Have you ever had to cut a piece of furniture in two to get it into a new place? Yours truly has, having had to cut the longer part of a sectional sofa in two to get it into a high-rise apartment. That’s what [Charles]’ sawed off keyboard immediately reminded us of. It sounds just as crazy, but brilliant at the same time.
In [Charles]’ case he wanted a keypad whose keys were customizable, and that would make a single keypress do common things like cut, copy and paste, which are normally ctrl-X, ctrl-C and ctrl-V in Windows. To do that he literally sawed off the numeric keypad from a full-sized keyboard. He also sawed off the end to the left of the QWERTY keyboard, and glued it onto the open end of his keypad.
The circuit board was too wide to fit in his new keypad, but he couldn’t stretch out the connections from the keypad’s keys to the board. So he did what any self-respecting hacker would do, he cut the circuit board where there were a manageable number of traces, leaving one part that would fit inside the keypad and another part that he could connect the traces to using a few wires. Lastly, he’d started with a PS/2 keyboard but he wanted USB output and programmability. So he redirected the PS/2 wires to an Arduino compatible Pro Micro and wrote some conversion code which you can find on his GitHub.
What other transformations can we do to keyboards? [Shrodingers_Cat] combined his with some DVD case covers to come up with a pedal board for use with his feet. And given that the keys on the numeric keypad are redundant, [Kipkay] put it to use as a hiding place for valuables instead.
Well this is something we haven’t seen before.
A video wall An 8-bit style video wall made from 160 RGB illuminated gaming keyboards.
On display at the PAX East gaming expo, the keys on 160 Logitech keyboards make up the “pixels” of a video wall showing a short film inspired from side-scroller video games. It’s the work of the production company iam8bit. Details on the system are scant, but we can learn a little from close observation of the video.
Continue reading “8-bit Video Wall Made From 160 Gaming Keyboards”
Dedicated pedal switches for your computer can be really expensive. Keyboards on the other hand, despite having way more buttons, are dirt cheap! What if you could use a keyboard to build a pedal board? This hack is so simple, it’s almost ingenious.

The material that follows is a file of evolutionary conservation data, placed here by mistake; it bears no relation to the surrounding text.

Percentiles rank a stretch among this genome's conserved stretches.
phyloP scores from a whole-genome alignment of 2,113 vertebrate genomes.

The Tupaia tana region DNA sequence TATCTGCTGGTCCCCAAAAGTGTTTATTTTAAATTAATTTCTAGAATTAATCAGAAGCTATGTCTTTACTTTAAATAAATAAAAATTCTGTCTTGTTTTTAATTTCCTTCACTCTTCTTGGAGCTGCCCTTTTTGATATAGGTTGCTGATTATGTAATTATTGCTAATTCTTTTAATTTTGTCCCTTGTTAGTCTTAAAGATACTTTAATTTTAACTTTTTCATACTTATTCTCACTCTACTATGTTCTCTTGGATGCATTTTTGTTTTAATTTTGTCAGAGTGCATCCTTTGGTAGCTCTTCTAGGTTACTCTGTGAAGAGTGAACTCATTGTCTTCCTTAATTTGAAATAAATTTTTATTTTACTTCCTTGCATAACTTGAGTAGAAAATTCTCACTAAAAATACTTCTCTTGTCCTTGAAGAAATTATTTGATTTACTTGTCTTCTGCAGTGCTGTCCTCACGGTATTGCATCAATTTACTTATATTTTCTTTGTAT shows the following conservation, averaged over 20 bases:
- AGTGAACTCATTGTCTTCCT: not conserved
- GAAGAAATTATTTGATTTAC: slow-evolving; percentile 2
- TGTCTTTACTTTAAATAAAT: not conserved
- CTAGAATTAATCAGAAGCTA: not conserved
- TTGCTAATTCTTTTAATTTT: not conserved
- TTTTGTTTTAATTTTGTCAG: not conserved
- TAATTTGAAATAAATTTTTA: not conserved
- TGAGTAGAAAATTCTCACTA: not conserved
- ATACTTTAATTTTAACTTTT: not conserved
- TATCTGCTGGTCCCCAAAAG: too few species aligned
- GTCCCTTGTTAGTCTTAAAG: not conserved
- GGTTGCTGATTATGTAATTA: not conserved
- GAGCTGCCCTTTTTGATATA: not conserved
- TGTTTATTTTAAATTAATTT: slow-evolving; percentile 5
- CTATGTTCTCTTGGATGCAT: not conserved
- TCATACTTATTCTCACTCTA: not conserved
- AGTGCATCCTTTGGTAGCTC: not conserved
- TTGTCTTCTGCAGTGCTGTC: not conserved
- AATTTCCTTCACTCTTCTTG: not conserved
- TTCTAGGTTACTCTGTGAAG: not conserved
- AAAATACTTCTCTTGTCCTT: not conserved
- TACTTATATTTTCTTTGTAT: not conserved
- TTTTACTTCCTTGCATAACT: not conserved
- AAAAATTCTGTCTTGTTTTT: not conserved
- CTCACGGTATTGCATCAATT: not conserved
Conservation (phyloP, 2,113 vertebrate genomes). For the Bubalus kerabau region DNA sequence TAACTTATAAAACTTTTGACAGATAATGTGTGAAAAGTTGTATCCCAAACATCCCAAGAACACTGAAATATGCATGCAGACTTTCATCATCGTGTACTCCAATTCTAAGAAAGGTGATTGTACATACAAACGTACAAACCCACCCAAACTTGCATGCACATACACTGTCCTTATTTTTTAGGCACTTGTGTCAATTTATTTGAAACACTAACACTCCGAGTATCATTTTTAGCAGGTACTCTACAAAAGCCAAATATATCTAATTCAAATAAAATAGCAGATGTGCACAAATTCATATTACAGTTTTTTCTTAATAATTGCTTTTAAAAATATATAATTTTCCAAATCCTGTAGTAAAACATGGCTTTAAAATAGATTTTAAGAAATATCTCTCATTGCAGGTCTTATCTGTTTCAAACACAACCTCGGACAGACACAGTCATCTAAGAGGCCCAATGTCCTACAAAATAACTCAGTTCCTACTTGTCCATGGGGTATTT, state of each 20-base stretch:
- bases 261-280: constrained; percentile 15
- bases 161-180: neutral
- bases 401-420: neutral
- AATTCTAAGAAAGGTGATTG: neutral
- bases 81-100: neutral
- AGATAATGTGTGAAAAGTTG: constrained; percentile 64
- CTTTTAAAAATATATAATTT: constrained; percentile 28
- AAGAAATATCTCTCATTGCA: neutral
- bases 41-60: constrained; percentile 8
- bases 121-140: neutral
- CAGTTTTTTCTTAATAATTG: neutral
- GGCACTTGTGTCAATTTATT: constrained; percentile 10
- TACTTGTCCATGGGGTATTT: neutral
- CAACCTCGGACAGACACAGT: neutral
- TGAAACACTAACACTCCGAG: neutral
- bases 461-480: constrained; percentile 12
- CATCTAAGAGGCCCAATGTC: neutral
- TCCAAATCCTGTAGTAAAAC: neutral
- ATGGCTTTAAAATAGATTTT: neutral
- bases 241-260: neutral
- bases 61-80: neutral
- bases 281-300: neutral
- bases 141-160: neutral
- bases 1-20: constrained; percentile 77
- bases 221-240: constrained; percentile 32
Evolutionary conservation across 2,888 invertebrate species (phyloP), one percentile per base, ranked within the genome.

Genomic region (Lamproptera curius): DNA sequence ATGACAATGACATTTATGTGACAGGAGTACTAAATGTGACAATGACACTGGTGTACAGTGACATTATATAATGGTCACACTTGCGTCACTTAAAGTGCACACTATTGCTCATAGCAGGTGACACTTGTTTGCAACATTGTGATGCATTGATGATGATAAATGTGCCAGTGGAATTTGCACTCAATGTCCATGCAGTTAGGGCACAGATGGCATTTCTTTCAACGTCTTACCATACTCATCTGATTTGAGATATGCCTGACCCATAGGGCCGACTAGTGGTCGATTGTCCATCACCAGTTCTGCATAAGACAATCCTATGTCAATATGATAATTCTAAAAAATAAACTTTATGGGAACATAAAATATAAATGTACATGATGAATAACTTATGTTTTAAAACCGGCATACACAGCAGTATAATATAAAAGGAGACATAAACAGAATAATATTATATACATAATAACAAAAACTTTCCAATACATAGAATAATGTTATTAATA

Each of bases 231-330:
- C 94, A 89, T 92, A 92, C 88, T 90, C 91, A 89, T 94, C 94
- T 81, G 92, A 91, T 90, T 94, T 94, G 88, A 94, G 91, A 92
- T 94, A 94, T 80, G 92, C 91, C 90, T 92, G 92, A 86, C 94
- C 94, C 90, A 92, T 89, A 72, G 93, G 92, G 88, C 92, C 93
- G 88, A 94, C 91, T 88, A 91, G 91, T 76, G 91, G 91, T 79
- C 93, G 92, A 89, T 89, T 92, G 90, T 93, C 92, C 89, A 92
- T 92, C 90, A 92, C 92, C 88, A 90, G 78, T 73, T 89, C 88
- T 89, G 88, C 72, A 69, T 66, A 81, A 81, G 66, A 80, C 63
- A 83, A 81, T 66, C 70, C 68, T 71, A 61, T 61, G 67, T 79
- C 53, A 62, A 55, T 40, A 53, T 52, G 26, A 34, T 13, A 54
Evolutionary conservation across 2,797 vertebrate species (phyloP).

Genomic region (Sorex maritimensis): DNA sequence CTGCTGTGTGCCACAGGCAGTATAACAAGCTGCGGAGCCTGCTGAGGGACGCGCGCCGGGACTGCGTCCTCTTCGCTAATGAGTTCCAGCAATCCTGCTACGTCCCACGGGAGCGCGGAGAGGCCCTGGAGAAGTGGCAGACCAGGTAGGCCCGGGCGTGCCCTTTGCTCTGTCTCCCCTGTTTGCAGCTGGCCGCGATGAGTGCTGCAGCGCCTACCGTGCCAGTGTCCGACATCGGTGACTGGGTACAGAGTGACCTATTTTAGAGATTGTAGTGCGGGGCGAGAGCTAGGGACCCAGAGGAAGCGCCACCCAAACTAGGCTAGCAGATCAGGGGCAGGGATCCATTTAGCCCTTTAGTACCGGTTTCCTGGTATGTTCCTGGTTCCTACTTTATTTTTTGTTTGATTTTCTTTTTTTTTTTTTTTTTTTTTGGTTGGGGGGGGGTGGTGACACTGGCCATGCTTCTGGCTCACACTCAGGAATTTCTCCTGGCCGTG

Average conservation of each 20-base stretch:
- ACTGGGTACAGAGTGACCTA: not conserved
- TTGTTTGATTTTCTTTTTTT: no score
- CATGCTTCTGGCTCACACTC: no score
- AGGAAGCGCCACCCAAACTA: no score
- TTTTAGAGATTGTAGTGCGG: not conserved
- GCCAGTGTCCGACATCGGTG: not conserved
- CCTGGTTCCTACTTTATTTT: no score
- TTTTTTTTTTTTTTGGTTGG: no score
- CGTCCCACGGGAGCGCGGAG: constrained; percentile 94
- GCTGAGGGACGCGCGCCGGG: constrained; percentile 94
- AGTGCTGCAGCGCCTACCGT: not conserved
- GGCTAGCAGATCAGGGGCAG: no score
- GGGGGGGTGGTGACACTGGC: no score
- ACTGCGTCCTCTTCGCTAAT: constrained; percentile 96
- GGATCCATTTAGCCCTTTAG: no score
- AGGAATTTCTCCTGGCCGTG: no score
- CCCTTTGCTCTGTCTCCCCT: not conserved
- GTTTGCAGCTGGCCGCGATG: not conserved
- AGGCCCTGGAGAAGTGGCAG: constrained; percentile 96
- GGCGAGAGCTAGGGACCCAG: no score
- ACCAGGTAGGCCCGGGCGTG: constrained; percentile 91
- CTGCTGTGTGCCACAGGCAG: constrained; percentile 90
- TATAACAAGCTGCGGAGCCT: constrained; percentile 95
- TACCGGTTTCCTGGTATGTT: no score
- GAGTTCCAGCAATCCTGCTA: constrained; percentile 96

[Shrodingers_Cat] took one of his spare keyboards, a rather nice Logitech G510 gaming keyboard, and pulled all the keys out except for four. You can do this with a flat head screwdriver quite easily — it’s also rather satisfying sending keys flying with each flick of the blade.
He then cut up some spare DVD cases he had, and turned them into pedal covers. They’re actually just nested inside the keyboard — he added some electrical tape to make sure they stayed in place and put it under his desk for the first test — it works great!
Of course you could always make something like this with an Arduino and some scrap wood instead…
If you’ve ever typed for a significant amount of time you know that it can become painful. Long term exposure can cause wrist and arm injuries. There are some things that can help alleviate the risk of injury like taking frequent breaks, good posture and using an ergonomic keyboard. [Ian] likes the feel of Mac keyboard keys but doesn’t like the traditional straight layout. Unfortunately, Apple doesn’t make an ergonomic keyboard so [Ian] stepped up to the plate and made one for himself.
Just starting this project was an extreme pain. Apple glues their Mac keyboards together. A heat gun was used to melt the glue to 400°F as kitchen utensils were stuck in between the halves of the case, keeping the glue from re-sealing the case together. Once the case was apart the unnecessary keys were removed. [Ian] is actually modifying two keyboards into one because he wants the middle keys to show up on both sides of the keyboard. With the necessary keys identified, the metal support frame was removed from the unneeded sides of the keyboard.
Continue reading “Apple Forces Non-Mac User To Make Ergonomic Mac Keyboard”
When [Tom] got tired of the large size of his Microsoft Comfort Curve 2000 keyboard, he decided to hack a recently acquired Apple Adjustable Keyboard for use with Windows. After removing the ancient ADB based control board from the Apple keyboard, he was able to map the keys and transplant the Microsoft keyboard’s USB control board into the Apple keyboard. After soldering the control board into the keyboard with old IDE cables, all that was left was to add some diodes to prevent ghost key presses, and the keyboard hack was complete. [Tom] offers a spreadsheet of the results of his key mapping on his site, and while you’re there be sure to check out his other projects, like his DIY Proton Pack that he made for Halloween last year.